Not far from the main square is Galleries Lafayette. It’s sort of like a French Macy’s or slightly more upscale department store. I wandered inside, as I had a gift card that’s been burning a hole in my pocket for almost a year. I tried on a few articles, wandered through every department (it was cold and wet outside, but dry & warm in here) then made my way to the shoe department. Here, friends, is where I noticed there is a Pierre Hermé macaron shop! If you find yourself ANYWHERE selling these, buy them. They are hands down the best macarons I’ve ever had. Luckily for me they had some special Christmas flavors: earl grey & date (yum), chocolate foie gras (double yum), raspberry & gingerbread (yum), & enchanted garden (with a little pepper on top…so good) in addition to the standard flavors like black lemon, mandarin, rose & lychee, Brazilian chocolate, roasted chestnuts, etc. I got 12 and packed them away for later consumption. The foie gras was (surprisingly) my favorite. Jim jokes that means we’re really becoming quite French. I loved these so much I returned on my last day to buy another mixed dozen for Jim to enjoy.
From there made my way to Petite France. At first I thought it might be an amusement-y park sort of area, but it is not. Petite France is an old district that use to employ tanners and tradesmen, which is now a site of some of the prettiest old buildings, as you can see below.
This is also the spot where my phone went from about 60% power to 0%. In fact, it died right after I took the above selfie. That will give you an idea of how cold it was that day. After a little investigating I found out extreme cold weather can kill your battery. Luckily, I had a power bank from Jim!
Regardless, I decided to head back to the hotel to rest up a bit before my dinner reservation at La Cuiller a Pot. Should you find yourself in Strasbourg, this is a tasty restaurant, catering mostly to locals. I had a delicious rabbit terrine, porkchop, and some local pinot noir (the wine might’ve been my favorite part). –
After dinner I decided to walk around the markets again to see all the lights. As you can see from the photos below…Strasbourg is NOT messing around with their decorations. In fact, I’d say the best time to see Strasbourg might be around 9pm, after the markets have closed. The streets are peaceful and the lights are gorgeous.
In addition to the lights, the Cathedrale is also on full display at night, gorgeous as ever.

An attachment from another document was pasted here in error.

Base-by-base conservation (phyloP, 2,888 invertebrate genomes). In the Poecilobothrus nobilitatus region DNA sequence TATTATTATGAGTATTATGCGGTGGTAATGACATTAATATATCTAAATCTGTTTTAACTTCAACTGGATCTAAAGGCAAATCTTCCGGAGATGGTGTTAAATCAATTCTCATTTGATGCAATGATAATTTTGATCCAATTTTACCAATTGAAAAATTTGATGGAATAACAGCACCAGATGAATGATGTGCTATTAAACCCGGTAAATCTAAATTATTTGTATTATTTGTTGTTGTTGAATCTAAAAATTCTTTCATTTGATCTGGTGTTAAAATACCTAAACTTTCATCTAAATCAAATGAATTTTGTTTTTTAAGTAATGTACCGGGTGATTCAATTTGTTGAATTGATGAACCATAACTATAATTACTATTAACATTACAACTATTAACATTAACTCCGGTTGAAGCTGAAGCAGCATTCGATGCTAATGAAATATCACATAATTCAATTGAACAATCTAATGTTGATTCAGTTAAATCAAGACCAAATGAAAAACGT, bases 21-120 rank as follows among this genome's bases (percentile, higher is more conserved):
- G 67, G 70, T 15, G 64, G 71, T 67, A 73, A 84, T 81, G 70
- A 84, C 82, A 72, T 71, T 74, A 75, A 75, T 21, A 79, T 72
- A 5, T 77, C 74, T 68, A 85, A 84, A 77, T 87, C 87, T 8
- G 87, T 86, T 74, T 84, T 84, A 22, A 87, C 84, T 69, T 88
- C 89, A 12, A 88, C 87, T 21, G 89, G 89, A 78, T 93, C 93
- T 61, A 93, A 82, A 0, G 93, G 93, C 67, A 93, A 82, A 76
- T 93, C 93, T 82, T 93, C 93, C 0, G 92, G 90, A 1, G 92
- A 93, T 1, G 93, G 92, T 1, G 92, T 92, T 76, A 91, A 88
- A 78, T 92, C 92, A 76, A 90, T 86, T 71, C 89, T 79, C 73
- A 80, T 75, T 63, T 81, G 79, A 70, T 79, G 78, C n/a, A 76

The next two days I spent making trips into the Black Forest, returning to Strasbourg each night. The first day I went to Freiburg/Lake Titisee and the second day to Triberg to buy an authentic cuckoo clock). More on those in other posts.
One interesting fixture of my hotel room was that it came with a personal sauna. I’d never used a sauna before, but I was highly intrigued and decided I’d give it a shot on my last night. I read the gigantic booklet of instructions (short version – stay hydrated, don’t stay in for more than 30 minutes, max, and have 8-15 minute sessions over the course of 2 hours). I didn’t really know what to expect, but I am here to tell you I’m a HUGE fan. There’s a little oven, which brings the room up to the standard temperature of 78 C (!). I stepped in, and I imagine this is what a dessert feels like or intense dry heat. It’s definitely hot, but wasn’t as bad as I thought it would be. With some controlled breathing, I didn’t start sweating until I’d been inside for 5 minutes, but then I was completely soaked. By the end of my session, I felt like I’d just had an intense workout – it was invigorating and relaxing all at the same time. After walking 20-30 miles over the course of 2 days, I couldn’t have found a better way to detox/soothe my sore muscles. When I got home I told Jim we should think about building our own sauna. He laughed, as I think he thought I was kidding (I was…kind of). I get the appeal. The Fins are doing it right.
On my final morning I was finally blessed with some clear blue skies. As such, I took the opportunity to revisit some of my favorite spots and (I think) the photos below are some of the best from my trip.
In sum, Strasbourg is really quite gorgeous and makes the perfect holiday destination to get you into the Christmas/holiday spirit. It really does deserve the title of Capitale de Noël!